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Due to its greater independence, the Senate contributes to public discourse during pandemic

Senators Julie Miville-Dechêne and Tony Dean 

Original french version by La Presse: Here

 

Because of its more discreet and less partisan nature, the Senate does not often make headlines. Yet the Red Chamber is going through its biggest transformation since its creation 153 years ago. At the heart of this transformation is a major shift from the classic opposition between Liberals and Conservatives that has prevailed since Confederation.

Since 2015, the appointment of a large number of independent senators has changed the equation. Three quarters of senators have joined three groups that have no ties to political parties, resulting in a dramatic realignment of power, style and influence in the Upper Chamber. Some Conservative senators even left their partisan caucus to join a right-of-centre independent group.

This new independence is reflected in the work that the Senate is doing. The Senate Finance Committee, for example, has recommended that the Federal Government consider implementing a Guaranteed Livable Income (GLI) as a successor to the Canada Emergency Response Benefit. It’s notable that a GLI, which has been publicly supported by more than fifty senators, is not supported by the Conservatives or the governing Liberals.

These past few months, beyond approving pandemic-related emergency bills, senators engaged cabinet ministers in broader discussions on the massive death toll in long-term care facilities, workplace safety for healthcare and food workers, and on the differential impact of COVID-19 on racialized and indigenous communities, the homeless, and low-risk inmates in correctional facilities.

Some of these concerns were echoed in an interim report from the Senate’s Social Affairs Committee on the Government’s response to COVID-19, which concluded that Canada is not ready to face a second wave.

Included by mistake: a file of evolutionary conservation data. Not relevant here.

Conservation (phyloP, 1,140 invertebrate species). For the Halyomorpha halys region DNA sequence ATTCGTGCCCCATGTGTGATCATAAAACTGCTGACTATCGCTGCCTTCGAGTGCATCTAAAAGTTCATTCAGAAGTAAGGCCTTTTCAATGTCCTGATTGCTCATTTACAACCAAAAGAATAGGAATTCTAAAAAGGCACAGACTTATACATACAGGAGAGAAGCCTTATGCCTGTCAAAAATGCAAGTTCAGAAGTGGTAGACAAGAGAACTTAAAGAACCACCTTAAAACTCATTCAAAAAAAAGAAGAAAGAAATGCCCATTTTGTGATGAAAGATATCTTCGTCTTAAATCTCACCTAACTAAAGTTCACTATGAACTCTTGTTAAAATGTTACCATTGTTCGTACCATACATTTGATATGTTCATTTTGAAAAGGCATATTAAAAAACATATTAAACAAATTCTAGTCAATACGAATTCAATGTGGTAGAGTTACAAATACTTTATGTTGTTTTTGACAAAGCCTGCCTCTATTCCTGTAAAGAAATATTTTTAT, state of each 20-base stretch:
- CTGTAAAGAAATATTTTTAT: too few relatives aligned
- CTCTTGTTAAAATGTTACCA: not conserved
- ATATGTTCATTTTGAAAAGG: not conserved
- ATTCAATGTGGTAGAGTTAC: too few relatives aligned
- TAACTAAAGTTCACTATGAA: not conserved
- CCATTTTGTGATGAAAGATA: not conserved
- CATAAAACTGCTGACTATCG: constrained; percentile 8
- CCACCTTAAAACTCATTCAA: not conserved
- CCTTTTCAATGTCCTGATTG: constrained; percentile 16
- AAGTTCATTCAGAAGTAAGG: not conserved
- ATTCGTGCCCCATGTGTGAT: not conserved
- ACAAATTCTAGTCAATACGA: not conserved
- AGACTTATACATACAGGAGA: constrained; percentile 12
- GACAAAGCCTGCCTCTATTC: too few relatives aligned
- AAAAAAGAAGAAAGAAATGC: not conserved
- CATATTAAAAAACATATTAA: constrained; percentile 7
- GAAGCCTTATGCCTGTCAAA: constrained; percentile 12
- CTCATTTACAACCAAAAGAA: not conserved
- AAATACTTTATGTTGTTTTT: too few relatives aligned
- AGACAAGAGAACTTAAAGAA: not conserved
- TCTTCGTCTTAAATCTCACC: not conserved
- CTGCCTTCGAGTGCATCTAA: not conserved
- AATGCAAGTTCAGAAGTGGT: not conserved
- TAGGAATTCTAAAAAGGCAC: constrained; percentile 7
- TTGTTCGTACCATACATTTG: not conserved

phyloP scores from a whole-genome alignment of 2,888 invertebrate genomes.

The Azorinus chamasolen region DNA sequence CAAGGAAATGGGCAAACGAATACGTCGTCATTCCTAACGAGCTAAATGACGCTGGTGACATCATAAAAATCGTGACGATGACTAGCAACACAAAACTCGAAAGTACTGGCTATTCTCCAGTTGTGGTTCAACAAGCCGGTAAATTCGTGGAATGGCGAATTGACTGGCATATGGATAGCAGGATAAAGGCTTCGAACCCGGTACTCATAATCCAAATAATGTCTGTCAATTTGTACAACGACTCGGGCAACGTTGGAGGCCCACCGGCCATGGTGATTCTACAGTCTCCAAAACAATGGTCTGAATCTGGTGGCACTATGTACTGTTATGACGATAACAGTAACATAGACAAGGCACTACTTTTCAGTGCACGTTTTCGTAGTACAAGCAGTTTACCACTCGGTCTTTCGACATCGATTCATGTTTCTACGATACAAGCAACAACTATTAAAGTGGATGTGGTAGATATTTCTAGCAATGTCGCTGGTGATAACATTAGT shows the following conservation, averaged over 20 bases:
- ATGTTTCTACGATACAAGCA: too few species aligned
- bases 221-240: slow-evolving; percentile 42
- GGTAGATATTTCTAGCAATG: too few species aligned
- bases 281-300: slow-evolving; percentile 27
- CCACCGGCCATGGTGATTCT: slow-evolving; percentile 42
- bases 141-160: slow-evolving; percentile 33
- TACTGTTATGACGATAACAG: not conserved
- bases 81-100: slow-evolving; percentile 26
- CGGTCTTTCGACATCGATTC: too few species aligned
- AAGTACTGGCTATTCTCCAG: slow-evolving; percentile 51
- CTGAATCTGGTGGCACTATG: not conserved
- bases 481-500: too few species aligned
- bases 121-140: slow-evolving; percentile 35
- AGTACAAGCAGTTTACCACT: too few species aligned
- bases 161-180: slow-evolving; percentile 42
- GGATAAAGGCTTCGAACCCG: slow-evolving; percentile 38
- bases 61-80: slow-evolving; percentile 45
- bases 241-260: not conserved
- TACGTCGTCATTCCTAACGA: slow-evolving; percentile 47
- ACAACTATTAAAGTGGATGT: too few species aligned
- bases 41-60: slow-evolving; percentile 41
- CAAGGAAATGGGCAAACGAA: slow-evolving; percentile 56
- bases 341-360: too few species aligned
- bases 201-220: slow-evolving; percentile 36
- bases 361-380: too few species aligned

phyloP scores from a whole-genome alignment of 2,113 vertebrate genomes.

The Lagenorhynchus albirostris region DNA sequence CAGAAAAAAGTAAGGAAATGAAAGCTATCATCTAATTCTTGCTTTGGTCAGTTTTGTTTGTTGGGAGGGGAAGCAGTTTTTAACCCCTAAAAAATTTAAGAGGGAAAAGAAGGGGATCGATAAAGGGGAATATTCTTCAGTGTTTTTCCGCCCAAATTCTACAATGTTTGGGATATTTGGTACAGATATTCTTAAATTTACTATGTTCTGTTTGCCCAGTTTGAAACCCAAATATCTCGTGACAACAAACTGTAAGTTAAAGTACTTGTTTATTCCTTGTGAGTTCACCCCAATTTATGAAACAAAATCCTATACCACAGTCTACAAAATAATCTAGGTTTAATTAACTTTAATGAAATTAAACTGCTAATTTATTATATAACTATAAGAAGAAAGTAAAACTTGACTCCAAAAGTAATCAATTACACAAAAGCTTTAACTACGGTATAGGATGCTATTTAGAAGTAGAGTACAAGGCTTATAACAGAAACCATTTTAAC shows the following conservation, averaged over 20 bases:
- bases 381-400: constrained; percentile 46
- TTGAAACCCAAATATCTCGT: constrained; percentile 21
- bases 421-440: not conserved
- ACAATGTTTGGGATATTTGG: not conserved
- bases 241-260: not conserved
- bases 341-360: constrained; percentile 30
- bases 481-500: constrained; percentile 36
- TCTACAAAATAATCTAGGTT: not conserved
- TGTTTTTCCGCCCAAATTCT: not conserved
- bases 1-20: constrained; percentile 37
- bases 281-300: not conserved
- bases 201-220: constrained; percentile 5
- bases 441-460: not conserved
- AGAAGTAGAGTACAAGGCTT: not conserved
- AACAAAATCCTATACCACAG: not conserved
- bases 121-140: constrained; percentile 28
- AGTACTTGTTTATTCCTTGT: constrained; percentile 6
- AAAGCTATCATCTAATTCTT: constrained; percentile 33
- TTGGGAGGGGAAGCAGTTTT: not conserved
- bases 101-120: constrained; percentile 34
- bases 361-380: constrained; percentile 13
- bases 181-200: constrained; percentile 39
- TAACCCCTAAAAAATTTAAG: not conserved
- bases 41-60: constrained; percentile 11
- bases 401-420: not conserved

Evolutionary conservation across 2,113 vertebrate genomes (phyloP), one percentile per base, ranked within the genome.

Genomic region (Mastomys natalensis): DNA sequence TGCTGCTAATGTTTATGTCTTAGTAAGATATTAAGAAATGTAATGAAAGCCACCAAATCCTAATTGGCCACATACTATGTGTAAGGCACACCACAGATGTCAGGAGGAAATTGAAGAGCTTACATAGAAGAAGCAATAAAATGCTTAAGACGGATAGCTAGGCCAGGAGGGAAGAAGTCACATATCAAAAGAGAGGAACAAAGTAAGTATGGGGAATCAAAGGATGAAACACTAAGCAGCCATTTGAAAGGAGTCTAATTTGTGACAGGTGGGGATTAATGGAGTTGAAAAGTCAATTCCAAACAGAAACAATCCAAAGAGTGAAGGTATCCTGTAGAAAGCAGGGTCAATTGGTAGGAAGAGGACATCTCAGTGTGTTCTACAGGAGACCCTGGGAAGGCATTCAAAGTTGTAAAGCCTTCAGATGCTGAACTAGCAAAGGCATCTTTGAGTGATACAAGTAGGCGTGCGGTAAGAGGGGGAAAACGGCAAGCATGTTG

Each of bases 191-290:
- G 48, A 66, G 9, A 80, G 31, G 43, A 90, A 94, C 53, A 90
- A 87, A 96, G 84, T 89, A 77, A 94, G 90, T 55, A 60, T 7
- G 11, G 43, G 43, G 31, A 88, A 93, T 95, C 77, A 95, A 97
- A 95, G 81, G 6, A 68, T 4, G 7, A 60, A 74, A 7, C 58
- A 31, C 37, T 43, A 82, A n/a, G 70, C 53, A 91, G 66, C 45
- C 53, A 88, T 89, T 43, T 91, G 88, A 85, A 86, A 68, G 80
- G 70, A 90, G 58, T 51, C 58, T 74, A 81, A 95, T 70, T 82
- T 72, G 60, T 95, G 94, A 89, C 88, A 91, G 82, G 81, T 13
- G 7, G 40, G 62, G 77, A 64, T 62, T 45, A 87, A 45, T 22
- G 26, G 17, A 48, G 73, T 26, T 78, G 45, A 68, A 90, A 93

The death of black American George Floyd on May 25, which prompted international calls for action on anti-black racism, quickly found resonance in the Senate Chamber. As this issue caught fire, the Senate was recalled to deal with another COVID-19 emergency bill. While independent senators pushed for an emergency debate during that sitting, Conservative senators insisted that the Senate focus solely on the emergency bill. In the end, we not only held an unprecedented emergency debate on anti-black, anti-indigenous, and systemic racism, we also questioned three government ministers and created a special Senate committee on systemic racism. This was an important victory for independent senators.

This clearly shows that despite some claims, opposition voices have not been silenced in this new, more independent Senate. On the contrary, there is now more opposition, and its voices have become more diversified and less partisan.

Independent senators have been working hard to improve transparency and credibility within the institution. To that end, they have proposed changes such as the creation of a Senate Audit and Oversight Committee which would include external audit experts. This would finally address a long-standing recommendation from Canada’s Auditor General following some issues with Senate expenses nearly a decade ago. Other changes have been discussed to improve the efficiency of Senate proceedings and avoid endless partisan speechifying. It is time for Senate modernization to come to pass; the refusal of Conservative senators to entertain virtual or hybrid Senate sittings is baffling. 

The prorogation of Parliament is bound to slow this pursuit for change, but this more independent Senate has already proven that it can make more amendments to the bills it receives than it ever could in the past. However, there is still a lot to accomplish to bring about significant changes to the culture of privilege, secret and exchange of favours that has damaged the Senate’s reputation.


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